Jack Eichel said he’d be willing to enter the season without a contract and play out the year. It would be a bet on himself, but it might be a gamble well worth taking.
As the clock winds down to the start of the new season, the Buffalo Sabres and Jack Eichel continue to discuss a contract extension with neither side putting pen to paper on a new pact. But don’t go believing that’s of any concern to Eichel.
Throughout the off-season, Eichel, 20, has asserted his desire to remain a Sabre and his belief that a contract will get done at some point. Some believed that meant a deal would come in late July. There were those who thought August would be when the two sides would reach an agreement. And others yet were of the mind that the first few days of September would see Eichel and the Sabres shake hands on a contract. None of that has come to pass, however, and it has opened the door for Eichel to enter the campaign without a fresh deal. That’s a chance the Sabres’ standout center seems more than willing to take, too.
“I have no problem playing the year out,” Eichel told Buffalo’s WGR Sports Radio on Tuesday. “If that happens, it happens. I’m pretty adamant about staying a Sabre and staying in Buffalo, but it’s not something I can really control. I can just control my play.”
Of course, from where Eichel is sitting, it makes all the sense in the world to bet on himself. In his rookie season, Eichel was good, if not great, posting 24 goals and 56 points across a full campaign. He skated top-line minutes almost right out of the gate and did a bit of everything for Buffalo, including boost the power play by putting up eight goals and 21 points with the extra man. But Eichel’s freshman season doesn’t hold a candle to his sophomore year, which, even after a delayed start, was proof positive that Eichel has what it takes to be a bona fide star in the NHL.
Despite missing the first 21 games of the campaign with an ankle injury, Eichel got back into the lineup in late November and seemingly didn’t miss a beat. He put up a goal and an assist in his season debut, two goals in his second game back and by the time his personal campaign was 10 games old, Eichel had five goals and eight points to his name. As the season wore on, Eichel only improved, and his 24 goals and 57 points were enough to respectively match and surpass his rookie campaign totals. Again, note that he missed more than one-quarter of the season.
Eichel’s success measured against some of the league’s best was equally impressive last season, too. In fact, his scoring rates were among some of the best in the league. His 24 goals in 61 games gave him a .39 goals per game rate, which was the same as or better than the likes of Connor McDavid, John Tavares and Filip Forsberg. His .54 assists per game pace was the same or better than noted playmakers such as Tavares, Joe Thornton and Jonathan Toews. And when the season concluded and Eichel finished with a .93 points per game rate, he ranked 11th in the entire league. He posted a better mark than Tyler Seguin, Jamie Benn, Vladimir Tarasenko, Johnny Gaudreau and Alex Ovechkin.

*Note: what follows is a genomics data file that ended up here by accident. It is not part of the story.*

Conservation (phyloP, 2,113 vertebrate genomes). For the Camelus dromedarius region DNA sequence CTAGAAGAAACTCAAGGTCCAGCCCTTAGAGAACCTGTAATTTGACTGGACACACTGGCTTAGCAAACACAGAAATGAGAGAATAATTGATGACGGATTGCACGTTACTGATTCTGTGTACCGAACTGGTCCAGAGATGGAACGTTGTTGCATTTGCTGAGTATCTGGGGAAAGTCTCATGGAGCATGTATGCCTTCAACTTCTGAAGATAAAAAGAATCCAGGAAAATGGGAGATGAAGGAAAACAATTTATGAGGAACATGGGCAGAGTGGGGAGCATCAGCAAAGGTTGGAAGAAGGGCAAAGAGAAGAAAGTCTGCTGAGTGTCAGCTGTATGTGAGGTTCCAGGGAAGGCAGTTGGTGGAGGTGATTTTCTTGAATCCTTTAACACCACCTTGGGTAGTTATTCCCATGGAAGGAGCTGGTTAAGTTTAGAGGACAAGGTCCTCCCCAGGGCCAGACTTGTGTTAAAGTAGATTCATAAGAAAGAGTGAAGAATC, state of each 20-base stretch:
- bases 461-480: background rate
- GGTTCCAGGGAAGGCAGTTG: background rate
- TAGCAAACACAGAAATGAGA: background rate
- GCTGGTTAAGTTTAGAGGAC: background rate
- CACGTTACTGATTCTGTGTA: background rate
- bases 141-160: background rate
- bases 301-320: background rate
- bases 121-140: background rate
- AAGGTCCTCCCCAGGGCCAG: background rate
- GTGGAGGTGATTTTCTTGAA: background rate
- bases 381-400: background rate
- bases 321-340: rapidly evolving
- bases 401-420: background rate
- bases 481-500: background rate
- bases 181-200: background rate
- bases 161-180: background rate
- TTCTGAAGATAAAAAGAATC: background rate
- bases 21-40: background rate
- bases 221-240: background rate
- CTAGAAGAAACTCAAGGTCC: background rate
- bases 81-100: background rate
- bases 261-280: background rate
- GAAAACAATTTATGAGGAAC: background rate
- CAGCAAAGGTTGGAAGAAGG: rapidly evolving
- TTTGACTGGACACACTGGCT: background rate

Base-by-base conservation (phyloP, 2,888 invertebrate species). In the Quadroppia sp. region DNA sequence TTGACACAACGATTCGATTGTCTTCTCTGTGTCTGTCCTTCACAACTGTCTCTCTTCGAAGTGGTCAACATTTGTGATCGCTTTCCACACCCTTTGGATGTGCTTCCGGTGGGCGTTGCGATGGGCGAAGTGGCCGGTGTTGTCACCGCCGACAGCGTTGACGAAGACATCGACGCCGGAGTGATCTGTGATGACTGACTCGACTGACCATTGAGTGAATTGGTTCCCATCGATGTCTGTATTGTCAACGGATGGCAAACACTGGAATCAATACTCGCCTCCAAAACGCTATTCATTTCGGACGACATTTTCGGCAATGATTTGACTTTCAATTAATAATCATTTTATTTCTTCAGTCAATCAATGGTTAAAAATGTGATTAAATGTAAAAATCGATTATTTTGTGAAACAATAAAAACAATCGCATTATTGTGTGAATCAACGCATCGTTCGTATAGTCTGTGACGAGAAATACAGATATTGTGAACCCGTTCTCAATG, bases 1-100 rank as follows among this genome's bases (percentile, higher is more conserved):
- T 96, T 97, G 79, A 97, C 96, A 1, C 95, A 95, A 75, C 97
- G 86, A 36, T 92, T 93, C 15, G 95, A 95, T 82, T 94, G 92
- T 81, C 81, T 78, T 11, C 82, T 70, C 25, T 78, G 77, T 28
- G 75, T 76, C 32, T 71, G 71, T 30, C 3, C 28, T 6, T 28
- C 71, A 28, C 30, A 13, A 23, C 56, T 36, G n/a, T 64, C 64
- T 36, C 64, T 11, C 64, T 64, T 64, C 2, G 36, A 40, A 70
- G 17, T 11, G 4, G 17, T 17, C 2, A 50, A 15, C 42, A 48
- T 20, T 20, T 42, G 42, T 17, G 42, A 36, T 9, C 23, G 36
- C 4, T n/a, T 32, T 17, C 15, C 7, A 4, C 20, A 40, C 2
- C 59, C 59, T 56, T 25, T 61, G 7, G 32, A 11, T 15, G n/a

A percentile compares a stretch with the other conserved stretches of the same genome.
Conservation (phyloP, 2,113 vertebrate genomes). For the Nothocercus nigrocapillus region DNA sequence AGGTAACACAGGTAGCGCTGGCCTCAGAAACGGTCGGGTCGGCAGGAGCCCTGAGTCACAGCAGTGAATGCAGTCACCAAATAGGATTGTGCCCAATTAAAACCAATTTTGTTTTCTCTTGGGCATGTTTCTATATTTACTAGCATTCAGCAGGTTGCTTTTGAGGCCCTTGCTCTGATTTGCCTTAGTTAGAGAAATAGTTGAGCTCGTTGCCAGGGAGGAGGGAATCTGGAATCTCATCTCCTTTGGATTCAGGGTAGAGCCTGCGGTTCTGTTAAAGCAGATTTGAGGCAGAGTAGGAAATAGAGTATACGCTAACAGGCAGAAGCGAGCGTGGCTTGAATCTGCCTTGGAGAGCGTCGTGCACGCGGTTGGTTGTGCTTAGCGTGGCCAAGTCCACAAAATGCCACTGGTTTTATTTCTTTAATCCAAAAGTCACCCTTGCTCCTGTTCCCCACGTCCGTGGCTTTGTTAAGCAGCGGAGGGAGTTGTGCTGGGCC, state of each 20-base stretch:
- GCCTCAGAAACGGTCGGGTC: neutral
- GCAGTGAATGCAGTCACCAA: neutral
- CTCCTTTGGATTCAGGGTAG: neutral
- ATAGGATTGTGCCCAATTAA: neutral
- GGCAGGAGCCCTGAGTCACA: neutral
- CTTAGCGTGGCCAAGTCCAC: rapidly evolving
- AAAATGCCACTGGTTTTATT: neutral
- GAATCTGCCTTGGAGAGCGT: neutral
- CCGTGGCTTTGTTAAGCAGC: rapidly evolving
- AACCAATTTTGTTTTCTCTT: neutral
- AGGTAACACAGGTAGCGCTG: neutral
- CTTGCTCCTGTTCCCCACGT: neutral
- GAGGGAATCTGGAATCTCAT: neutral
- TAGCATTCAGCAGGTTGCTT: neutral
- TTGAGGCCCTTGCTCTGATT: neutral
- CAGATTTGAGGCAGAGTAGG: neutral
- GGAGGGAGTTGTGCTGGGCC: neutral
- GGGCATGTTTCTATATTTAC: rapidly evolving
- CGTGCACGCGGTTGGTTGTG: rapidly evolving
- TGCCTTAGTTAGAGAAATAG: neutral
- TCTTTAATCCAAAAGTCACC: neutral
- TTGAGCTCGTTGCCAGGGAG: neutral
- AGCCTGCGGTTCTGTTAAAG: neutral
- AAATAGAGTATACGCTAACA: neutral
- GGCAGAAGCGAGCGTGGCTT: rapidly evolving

Across a full season, those would be great totals, too. For sake of argument, let’s say Eichel were to play a complete 82-game slate and his point paces remained exactly the same. That would leave him with 32 goals and 76 points by the time 2017-18 ended, putting him oh-so-close to the coveted point-per-game mark in just his third season in the league. Only nine players, including McDavid, Nikita Kucherov and Brad Marchand, had better offensive campaigns. It would make Eichel an almost definite top-10 scorer, an all-but-certain all-star and likely put him into award discussions. And if the Sabres improved — and given the additions around Eichel and Co., it seems likely Buffalo will — that’s another feather in Eichel’s cap.
Beyond that, there’s also the matter of comparable contracts. Right now, most would consider something in the range of the Draisaitl contract, an eight-year, $68-million deal that carries an $8.5 million cap hit, to be a close comparable for what Eichel is worth. That’s especially true when it appears it’s being used as a comparable for David Pastrnak, who is likewise looking to land an extension before the season begins. If Pastrnak signs for similar money, it establishes the $8 million-plus range as the going rate for a young player of that point-per-game calibre. But what then if Eichel surpasses both Draisaitl and Pastrnak in terms of production?
Should Eichel manage to do so, he could entirely change the equation for himself. No longer would he be considered to be on the same plane as Draisaitl and Pastrnak, but instead a step above. And with that, he could command an even greater salary. No one is about to suggest the Sabres are going to throw McDavid money — $12.5 million per season — at Eichel, but it’s not far-fetched to believe Eichel could drive his value up beyond $9 million with another career-best, top-producer season. He’s only going to get better as he grows as a player and a full season with a better team around him stands to increase his production to the point he’s commanding an even greater salary.
That’s not to say there isn’t a counterpoint to all of this in which Eichel takes a step back and hits a slump in his third NHL season after avoiding one in his sophomore campaign. That could happen, too. And in this scenario, with Eichel prepared to bet on himself if that’s what it comes down to, anything that allows for a better value contract would be the gamble the Sabres would have to be willing to take. At this point, though, it would seem ill-advised, because Eichel seems ready to enter the league’s upper echelon at any moment, and not locking him up now could mean he’s set for even bigger money come the conclusion — or even the middle — of the coming campaign.
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